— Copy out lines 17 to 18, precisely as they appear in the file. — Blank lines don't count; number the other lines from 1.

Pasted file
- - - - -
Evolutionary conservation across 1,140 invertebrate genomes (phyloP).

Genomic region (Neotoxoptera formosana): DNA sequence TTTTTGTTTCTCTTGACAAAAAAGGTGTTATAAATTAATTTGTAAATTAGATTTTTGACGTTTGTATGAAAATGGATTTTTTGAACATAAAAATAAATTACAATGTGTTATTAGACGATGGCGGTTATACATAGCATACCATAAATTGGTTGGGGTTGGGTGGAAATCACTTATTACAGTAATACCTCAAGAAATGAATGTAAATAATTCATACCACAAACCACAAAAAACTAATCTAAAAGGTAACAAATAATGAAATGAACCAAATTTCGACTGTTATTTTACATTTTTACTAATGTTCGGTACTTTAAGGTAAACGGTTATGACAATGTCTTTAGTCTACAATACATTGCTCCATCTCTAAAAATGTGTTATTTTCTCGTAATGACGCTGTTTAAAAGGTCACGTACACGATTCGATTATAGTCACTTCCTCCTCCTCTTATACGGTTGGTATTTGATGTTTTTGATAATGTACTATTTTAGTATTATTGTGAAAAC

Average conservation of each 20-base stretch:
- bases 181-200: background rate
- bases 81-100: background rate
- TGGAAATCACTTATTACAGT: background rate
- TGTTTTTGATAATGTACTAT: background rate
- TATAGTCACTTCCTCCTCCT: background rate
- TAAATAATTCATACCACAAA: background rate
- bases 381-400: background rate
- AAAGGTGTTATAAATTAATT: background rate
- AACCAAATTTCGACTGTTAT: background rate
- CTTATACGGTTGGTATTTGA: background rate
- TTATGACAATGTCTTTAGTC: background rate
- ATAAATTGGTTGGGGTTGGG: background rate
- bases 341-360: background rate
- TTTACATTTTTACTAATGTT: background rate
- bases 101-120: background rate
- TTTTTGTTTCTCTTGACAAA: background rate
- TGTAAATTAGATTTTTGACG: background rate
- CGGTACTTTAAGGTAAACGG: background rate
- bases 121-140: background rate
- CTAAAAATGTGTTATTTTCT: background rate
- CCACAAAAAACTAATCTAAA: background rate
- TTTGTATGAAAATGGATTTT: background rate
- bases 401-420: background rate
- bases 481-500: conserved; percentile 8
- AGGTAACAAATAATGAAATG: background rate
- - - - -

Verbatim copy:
- TTTACATTTTTACTAATGTT: background rate
- bases 101-120: background rate